- An order passed by the magistrate court regarding parentage and custody of the surrogate child.
- Insurance coverage for the surrogate mother.
Whereas the certificate of essentiality is given on fluffing the following conditions-:
- The couple must be an Indian citizen and married to each other for at least five years.
- The age of the wife must be between 23 to 50 year and the age of the husband must be between 26 to 55 years.
- The couple must not have any child( biological, adopted or surrogate) living at the time of undergoing surrogacy arrangement except if the child is suffering from any physical or mental disability or from any life-threatening disease.
Eligibility Criteria For Surrogate Mother
The surrogate mother must have a certificate of eligibility given by the appropriate authority upon fulfilment of following conditions-:
- The surrogate mother must be a close relative of the intending couple
- The surrogate mother must be a married woman having her own child.
- The surrogate mother between 25 to 35 years old
- And she must have a certificate of medical and psychological fitness.
Drawbacks Of The Bill
- According to this bill, only those couple who are infertile or when the woman is not able to conceive can undergo the surrogacy arrangement thereby completely out looking those cases where a woman is not able to give birth due to various other medical conditions. For instance- there can be cases where a woman is able to conceive but can’t bear the child due to reasons like multiple miscarriages etc.
- According to this bill, only a close-relative can become a surrogate mother. However, the bill doesn’t mention that who can come under the ambit of a close relative. Moreover, the bill specifies the age of surrogate mother between 25 to 35 years which makes it highly improbable as any relative in such a young age would be reluctant to become a surrogate mother. Therefore, the intending parents would undergo a lot of struggle in finding the surrogate mother in closed relatives.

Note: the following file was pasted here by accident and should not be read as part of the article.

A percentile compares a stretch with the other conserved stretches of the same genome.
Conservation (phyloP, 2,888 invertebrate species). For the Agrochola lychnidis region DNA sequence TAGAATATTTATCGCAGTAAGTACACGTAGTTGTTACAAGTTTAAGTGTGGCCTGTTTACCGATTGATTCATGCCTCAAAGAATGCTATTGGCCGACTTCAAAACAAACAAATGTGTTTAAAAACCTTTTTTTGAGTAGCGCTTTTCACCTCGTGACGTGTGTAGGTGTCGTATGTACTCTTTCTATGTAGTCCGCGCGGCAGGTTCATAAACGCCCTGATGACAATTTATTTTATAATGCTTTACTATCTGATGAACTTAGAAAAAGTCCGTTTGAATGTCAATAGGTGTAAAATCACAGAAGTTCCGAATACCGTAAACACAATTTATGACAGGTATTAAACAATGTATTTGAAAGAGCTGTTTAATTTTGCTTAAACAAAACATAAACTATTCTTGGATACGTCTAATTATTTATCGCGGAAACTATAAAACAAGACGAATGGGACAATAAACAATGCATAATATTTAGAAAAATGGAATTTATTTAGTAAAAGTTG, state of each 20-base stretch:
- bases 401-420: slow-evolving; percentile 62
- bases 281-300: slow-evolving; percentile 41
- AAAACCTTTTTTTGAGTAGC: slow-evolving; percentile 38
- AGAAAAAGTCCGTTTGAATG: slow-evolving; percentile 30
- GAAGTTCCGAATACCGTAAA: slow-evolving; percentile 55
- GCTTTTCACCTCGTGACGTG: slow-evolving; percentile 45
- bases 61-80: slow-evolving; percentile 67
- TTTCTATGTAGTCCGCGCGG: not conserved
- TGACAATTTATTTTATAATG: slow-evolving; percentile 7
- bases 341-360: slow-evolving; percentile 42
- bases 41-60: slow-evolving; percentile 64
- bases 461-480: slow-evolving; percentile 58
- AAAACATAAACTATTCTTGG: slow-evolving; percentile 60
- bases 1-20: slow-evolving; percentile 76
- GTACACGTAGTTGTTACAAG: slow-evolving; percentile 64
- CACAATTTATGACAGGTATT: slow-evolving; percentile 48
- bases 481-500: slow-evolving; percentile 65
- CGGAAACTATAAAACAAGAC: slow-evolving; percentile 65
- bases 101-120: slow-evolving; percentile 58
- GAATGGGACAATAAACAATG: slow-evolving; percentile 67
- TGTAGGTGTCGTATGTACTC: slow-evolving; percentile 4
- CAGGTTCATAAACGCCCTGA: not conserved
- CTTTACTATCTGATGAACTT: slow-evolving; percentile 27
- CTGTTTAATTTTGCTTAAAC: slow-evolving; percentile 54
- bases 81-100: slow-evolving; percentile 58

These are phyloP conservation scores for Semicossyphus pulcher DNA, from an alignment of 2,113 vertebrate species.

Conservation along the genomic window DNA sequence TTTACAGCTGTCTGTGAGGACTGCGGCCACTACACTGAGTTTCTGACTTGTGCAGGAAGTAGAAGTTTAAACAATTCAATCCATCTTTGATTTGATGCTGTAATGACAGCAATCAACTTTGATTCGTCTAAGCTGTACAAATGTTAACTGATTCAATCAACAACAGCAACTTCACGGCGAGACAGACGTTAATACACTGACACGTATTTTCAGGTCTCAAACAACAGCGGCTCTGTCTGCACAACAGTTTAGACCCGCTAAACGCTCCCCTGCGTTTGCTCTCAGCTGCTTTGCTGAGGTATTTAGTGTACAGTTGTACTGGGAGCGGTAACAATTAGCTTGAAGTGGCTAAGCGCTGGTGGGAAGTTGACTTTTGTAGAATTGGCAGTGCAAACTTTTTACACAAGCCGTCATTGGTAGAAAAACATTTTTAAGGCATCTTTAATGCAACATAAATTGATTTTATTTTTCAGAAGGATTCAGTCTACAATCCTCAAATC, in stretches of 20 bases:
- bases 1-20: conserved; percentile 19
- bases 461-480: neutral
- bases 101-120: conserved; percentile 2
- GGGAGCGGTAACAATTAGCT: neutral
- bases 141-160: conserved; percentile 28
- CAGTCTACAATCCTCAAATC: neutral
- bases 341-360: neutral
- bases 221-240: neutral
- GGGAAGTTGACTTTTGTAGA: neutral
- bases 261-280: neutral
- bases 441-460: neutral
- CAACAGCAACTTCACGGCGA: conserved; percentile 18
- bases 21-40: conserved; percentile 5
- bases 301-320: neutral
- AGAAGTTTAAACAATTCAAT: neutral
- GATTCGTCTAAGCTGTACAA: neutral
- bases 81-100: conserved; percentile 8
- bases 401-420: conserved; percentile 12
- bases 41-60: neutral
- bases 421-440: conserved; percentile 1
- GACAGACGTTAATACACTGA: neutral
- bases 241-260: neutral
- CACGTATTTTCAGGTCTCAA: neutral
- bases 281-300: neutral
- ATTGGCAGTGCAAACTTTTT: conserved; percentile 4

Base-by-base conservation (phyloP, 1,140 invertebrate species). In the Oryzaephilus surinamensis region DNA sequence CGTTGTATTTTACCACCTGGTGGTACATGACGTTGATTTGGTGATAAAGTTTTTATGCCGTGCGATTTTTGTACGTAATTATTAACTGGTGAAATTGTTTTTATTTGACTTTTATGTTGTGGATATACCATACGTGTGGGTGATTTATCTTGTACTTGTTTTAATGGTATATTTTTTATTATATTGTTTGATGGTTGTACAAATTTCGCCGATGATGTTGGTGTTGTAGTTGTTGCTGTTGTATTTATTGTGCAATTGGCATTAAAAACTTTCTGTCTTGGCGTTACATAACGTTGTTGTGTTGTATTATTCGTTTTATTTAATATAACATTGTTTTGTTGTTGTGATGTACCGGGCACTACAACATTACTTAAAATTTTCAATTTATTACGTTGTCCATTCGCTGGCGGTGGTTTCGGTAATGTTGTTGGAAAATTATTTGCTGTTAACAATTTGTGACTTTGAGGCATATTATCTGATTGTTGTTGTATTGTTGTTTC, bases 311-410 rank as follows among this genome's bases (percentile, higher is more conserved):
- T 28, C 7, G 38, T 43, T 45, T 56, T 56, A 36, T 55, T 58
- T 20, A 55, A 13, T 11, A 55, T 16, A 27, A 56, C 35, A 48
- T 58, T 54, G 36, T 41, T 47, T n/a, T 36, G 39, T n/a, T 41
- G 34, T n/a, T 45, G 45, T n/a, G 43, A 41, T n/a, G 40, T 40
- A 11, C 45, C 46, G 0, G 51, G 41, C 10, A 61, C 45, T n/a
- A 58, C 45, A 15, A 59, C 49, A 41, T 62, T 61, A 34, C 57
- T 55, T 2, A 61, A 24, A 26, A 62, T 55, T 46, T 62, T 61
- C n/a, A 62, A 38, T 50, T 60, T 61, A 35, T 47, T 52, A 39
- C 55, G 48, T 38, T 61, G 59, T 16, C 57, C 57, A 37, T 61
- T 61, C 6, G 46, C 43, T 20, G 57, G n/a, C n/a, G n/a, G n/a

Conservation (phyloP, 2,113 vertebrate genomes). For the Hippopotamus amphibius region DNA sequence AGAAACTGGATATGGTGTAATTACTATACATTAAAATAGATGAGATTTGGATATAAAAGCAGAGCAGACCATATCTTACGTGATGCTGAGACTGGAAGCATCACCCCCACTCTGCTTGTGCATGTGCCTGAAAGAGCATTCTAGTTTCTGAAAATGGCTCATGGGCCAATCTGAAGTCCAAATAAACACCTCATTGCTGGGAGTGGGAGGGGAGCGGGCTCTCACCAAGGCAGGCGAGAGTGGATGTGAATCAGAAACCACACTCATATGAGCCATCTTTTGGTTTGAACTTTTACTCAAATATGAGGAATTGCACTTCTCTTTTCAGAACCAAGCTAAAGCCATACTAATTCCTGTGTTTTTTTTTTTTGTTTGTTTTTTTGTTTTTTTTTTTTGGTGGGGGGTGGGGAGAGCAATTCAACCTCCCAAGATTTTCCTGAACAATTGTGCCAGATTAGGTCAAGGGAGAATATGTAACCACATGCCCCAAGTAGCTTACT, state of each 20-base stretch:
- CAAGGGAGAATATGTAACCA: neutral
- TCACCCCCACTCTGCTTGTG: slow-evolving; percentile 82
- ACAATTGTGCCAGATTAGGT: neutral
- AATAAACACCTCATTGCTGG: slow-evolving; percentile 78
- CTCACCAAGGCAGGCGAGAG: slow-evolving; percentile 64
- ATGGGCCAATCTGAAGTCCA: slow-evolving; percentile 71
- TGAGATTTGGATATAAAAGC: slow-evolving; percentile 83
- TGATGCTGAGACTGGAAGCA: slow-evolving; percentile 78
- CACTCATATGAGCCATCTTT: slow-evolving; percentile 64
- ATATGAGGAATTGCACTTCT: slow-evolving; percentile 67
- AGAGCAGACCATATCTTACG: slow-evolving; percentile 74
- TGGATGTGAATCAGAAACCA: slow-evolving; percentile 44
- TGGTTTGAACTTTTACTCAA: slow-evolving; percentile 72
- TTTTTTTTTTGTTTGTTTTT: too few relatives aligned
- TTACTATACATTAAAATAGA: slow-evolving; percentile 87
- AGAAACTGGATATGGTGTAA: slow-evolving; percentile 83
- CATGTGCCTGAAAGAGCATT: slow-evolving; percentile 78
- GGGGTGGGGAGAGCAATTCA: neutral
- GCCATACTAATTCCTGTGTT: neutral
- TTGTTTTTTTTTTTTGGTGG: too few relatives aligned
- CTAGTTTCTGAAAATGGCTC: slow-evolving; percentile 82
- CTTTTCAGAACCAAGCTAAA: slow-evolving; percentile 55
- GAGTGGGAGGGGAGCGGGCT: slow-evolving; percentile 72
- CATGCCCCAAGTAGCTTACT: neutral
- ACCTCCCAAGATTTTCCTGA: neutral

- According to this bill, only a married couple is eligible for surrogacy thereby prohibiting single parents, an unmarried person, homosexuals, transgenders and live-in-couples from undergoing surrogacy arrangement. As India doesn’t even provide for adoption rights to transgenders and homosexuals, banning surrogacy would close all the doors for transgenders and homo-sexual to become a parent.
- The bill states that for the abortion of the surrogate child, written consent of the surrogate mother and the authorization of the appropriate authority which must be in consonance with the Medical Termination of Pregnancy Act, 1971. But for the abortion of the surrogate child consent of intending parents doesn’t matter and there is no say of intended parents.
- The intending couple and surrogate mother needs to have a certificate of eligibility and essentiality from the appropriate authorities. However, the bill doesn’t specify the time limit within which the certificate can be given. Also, the bill doesn’t specify any review or appeal procedure in case the surrogacy applications are rejected.
While surrogacy is considered to be a boon for the couple who can’t afford to have their own child, the misuse of the surrogacy arrangement in India can’t be denied which ends up in the exploitation of surrogate mother and the child. Though the fact that the commercial surrogacy is being misused is not denied but putting an absolute ban on commercial surrogacy would only increase the hardship of couple who can’t afford altruistic surrogacy. Moreover, the criteria laid down by the new bill carve out many people from the definition of intending parent which would defeat the whole purpose of surrogacy. For checking misuse of commercial surrogacy there must be a strict penalty for those who end up exploiting surrogate mother and baby. Instead of absolutely banning the commercial surrogacy, executives should ensure that it’s not being misused and efforts should be done to avoid exploitation of surrogate mother.
Edited by : Bharat Nayak